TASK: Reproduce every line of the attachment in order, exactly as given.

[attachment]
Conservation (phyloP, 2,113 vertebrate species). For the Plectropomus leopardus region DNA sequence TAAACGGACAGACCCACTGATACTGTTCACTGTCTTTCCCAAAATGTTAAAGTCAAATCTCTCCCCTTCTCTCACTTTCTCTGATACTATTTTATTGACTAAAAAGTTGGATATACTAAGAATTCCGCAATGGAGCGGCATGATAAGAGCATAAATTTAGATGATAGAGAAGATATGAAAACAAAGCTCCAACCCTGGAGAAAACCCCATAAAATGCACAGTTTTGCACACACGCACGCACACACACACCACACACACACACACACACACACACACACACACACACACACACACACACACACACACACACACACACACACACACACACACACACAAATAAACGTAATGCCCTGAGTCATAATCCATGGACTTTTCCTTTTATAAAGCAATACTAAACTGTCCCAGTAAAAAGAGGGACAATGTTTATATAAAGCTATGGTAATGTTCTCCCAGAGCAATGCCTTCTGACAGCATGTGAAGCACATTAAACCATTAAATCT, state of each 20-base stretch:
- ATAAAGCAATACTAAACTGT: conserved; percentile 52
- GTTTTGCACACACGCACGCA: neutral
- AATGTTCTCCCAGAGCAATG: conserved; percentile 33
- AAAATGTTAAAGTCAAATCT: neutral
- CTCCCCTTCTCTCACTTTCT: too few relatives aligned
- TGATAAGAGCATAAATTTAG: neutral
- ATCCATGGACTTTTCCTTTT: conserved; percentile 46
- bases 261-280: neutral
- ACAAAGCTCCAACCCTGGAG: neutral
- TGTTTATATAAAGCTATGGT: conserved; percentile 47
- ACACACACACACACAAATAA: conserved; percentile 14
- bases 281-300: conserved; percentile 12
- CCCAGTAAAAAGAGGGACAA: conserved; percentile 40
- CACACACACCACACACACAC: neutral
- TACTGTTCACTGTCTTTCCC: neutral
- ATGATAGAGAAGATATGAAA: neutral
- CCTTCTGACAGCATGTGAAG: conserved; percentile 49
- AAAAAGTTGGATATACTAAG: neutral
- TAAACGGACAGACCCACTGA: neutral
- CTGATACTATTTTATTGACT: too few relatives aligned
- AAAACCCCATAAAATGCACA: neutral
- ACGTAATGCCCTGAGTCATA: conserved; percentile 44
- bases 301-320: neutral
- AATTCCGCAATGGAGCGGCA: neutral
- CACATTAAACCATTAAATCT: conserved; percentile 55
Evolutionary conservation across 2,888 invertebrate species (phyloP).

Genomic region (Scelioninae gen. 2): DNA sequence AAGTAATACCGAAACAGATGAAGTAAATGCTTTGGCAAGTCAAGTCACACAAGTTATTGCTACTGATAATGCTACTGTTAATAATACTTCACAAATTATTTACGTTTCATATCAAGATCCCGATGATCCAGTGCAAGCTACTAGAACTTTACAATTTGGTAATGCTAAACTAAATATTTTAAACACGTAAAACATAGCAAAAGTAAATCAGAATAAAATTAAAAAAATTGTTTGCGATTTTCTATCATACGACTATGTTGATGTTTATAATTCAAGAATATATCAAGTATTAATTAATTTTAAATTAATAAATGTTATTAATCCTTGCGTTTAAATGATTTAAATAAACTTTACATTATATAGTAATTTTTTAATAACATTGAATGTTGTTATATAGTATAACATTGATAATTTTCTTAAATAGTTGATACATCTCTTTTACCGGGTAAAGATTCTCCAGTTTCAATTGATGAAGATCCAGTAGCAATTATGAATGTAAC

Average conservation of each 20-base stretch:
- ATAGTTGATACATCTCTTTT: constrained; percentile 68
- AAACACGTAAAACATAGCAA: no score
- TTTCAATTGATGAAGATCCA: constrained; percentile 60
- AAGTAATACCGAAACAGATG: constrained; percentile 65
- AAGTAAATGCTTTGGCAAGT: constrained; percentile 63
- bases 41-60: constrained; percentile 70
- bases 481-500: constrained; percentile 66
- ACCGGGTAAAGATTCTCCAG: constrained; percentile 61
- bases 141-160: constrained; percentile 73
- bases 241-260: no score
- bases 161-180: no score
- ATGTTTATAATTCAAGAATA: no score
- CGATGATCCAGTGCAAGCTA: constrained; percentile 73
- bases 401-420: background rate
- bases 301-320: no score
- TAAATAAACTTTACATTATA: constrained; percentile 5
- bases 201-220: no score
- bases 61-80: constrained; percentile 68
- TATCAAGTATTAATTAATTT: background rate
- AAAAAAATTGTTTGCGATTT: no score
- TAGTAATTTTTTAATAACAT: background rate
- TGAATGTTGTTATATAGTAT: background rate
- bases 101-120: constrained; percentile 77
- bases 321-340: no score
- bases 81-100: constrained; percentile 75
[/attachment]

Conservation (phyloP, 2,113 vertebrate species). For the Plectropomus leopardus region DNA sequence TAAACGGACAGACCCACTGATACTGTTCACTGTCTTTCCCAAAATGTTAAAGTCAAATCTCTCCCCTTCTCTCACTTTCTCTGATACTATTTTATTGACTAAAAAGTTGGATATACTAAGAATTCCGCAATGGAGCGGCATGATAAGAGCATAAATTTAGATGATAGAGAAGATATGAAAACAAAGCTCCAACCCTGGAGAAAACCCCATAAAATGCACAGTTTTGCACACACGCACGCACACACACACCACACACACACACACACACACACACACACACACACACACACACACACACACACACACACACACACACACACACACACACACACACAAATAAACGTAATGCCCTGAGTCATAATCCATGGACTTTTCCTTTTATAAAGCAATACTAAACTGTCCCAGTAAAAAGAGGGACAATGTTTATATAAAGCTATGGTAATGTTCTCCCAGAGCAATGCCTTCTGACAGCATGTGAAGCACATTAAACCATTAAATCT, state of each 20-base stretch:
- ATAAAGCAATACTAAACTGT: conserved; percentile 52
- GTTTTGCACACACGCACGCA: neutral
- AATGTTCTCCCAGAGCAATG: conserved; percentile 33
- AAAATGTTAAAGTCAAATCT: neutral
- CTCCCCTTCTCTCACTTTCT: too few relatives aligned
- TGATAAGAGCATAAATTTAG: neutral
- ATCCATGGACTTTTCCTTTT: conserved; percentile 46
- bases 261-280: neutral
- ACAAAGCTCCAACCCTGGAG: neutral
- TGTTTATATAAAGCTATGGT: conserved; percentile 47
- ACACACACACACACAAATAA: conserved; percentile 14
- bases 281-300: conserved; percentile 12
- CCCAGTAAAAAGAGGGACAA: conserved; percentile 40
- CACACACACCACACACACAC: neutral
- TACTGTTCACTGTCTTTCCC: neutral
- ATGATAGAGAAGATATGAAA: neutral
- CCTTCTGACAGCATGTGAAG: conserved; percentile 49
- AAAAAGTTGGATATACTAAG: neutral
- TAAACGGACAGACCCACTGA: neutral
- CTGATACTATTTTATTGACT: too few relatives aligned
- AAAACCCCATAAAATGCACA: neutral
- ACGTAATGCCCTGAGTCATA: conserved; percentile 44
- bases 301-320: neutral
- AATTCCGCAATGGAGCGGCA: neutral
- CACATTAAACCATTAAATCT: conserved; percentile 55
Evolutionary conservation across 2,888 invertebrate species (phyloP).

Genomic region (Scelioninae gen. 2): DNA sequence AAGTAATACCGAAACAGATGAAGTAAATGCTTTGGCAAGTCAAGTCACACAAGTTATTGCTACTGATAATGCTACTGTTAATAATACTTCACAAATTATTTACGTTTCATATCAAGATCCCGATGATCCAGTGCAAGCTACTAGAACTTTACAATTTGGTAATGCTAAACTAAATATTTTAAACACGTAAAACATAGCAAAAGTAAATCAGAATAAAATTAAAAAAATTGTTTGCGATTTTCTATCATACGACTATGTTGATGTTTATAATTCAAGAATATATCAAGTATTAATTAATTTTAAATTAATAAATGTTATTAATCCTTGCGTTTAAATGATTTAAATAAACTTTACATTATATAGTAATTTTTTAATAACATTGAATGTTGTTATATAGTATAACATTGATAATTTTCTTAAATAGTTGATACATCTCTTTTACCGGGTAAAGATTCTCCAGTTTCAATTGATGAAGATCCAGTAGCAATTATGAATGTAAC

Average conservation of each 20-base stretch:
- ATAGTTGATACATCTCTTTT: constrained; percentile 68
- AAACACGTAAAACATAGCAA: no score
- TTTCAATTGATGAAGATCCA: constrained; percentile 60
- AAGTAATACCGAAACAGATG: constrained; percentile 65
- AAGTAAATGCTTTGGCAAGT: constrained; percentile 63
- bases 41-60: constrained; percentile 70
- bases 481-500: constrained; percentile 66
- ACCGGGTAAAGATTCTCCAG: constrained; percentile 61
- bases 141-160: constrained; percentile 73
- bases 241-260: no score
- bases 161-180: no score
- ATGTTTATAATTCAAGAATA: no score
- CGATGATCCAGTGCAAGCTA: constrained; percentile 73
- bases 401-420: background rate
- bases 301-320: no score
- TAAATAAACTTTACATTATA: constrained; percentile 5
- bases 201-220: no score
- bases 61-80: constrained; percentile 68
- TATCAAGTATTAATTAATTT: background rate
- AAAAAAATTGTTTGCGATTT: no score
- TAGTAATTTTTTAATAACAT: background rate
- TGAATGTTGTTATATAGTAT: background rate
- bases 101-120: constrained; percentile 77
- bases 321-340: no score
- bases 81-100: constrained; percentile 75